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Quaker Studies

Abstract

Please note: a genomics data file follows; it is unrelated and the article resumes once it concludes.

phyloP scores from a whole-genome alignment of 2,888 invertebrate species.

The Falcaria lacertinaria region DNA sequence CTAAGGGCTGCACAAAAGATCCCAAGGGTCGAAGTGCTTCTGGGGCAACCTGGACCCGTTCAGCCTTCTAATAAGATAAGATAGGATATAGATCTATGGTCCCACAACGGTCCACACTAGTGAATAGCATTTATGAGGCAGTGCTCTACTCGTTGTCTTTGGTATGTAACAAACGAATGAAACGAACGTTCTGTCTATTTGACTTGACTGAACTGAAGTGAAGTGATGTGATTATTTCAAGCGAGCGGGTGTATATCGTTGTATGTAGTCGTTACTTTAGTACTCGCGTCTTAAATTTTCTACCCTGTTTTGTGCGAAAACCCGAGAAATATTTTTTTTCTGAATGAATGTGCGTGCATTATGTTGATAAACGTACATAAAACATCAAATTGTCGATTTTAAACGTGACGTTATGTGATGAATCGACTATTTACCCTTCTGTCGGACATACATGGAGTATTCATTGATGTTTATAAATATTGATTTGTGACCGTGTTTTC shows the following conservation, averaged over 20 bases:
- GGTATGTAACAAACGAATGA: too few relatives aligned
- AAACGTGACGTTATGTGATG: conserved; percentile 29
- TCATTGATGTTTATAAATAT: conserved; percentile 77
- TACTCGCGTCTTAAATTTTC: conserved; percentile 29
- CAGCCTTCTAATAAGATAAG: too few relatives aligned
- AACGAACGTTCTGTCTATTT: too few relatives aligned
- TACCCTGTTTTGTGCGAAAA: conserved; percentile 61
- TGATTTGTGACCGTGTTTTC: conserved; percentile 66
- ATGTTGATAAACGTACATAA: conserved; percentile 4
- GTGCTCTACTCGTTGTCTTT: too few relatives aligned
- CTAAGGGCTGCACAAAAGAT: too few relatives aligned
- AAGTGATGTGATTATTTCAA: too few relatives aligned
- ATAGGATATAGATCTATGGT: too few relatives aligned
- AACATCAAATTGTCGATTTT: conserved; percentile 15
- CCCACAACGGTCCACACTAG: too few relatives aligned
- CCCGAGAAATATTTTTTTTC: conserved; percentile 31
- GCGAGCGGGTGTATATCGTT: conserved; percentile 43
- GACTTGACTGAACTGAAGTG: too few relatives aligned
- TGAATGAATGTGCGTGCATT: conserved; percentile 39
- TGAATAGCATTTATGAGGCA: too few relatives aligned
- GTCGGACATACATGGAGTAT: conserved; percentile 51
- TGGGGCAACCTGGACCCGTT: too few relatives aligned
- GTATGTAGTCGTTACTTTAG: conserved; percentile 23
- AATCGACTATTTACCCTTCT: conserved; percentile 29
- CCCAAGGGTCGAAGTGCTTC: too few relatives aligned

In this paper we explore the communicative function of silence among British Quakers and British Theraviida Buddhists. Both examples link silence to stillness with the implication that non-activity is a means of evoking sacred presence. It is proposed that such an evocation is achieved through attaching aesthetic and ethical value to the performance of stillness and silence. Furthermore, we suggest that the identity of each of these religious communities is, in many respects, defined through the emphasis that is placed on the existential and moral significance of silence.

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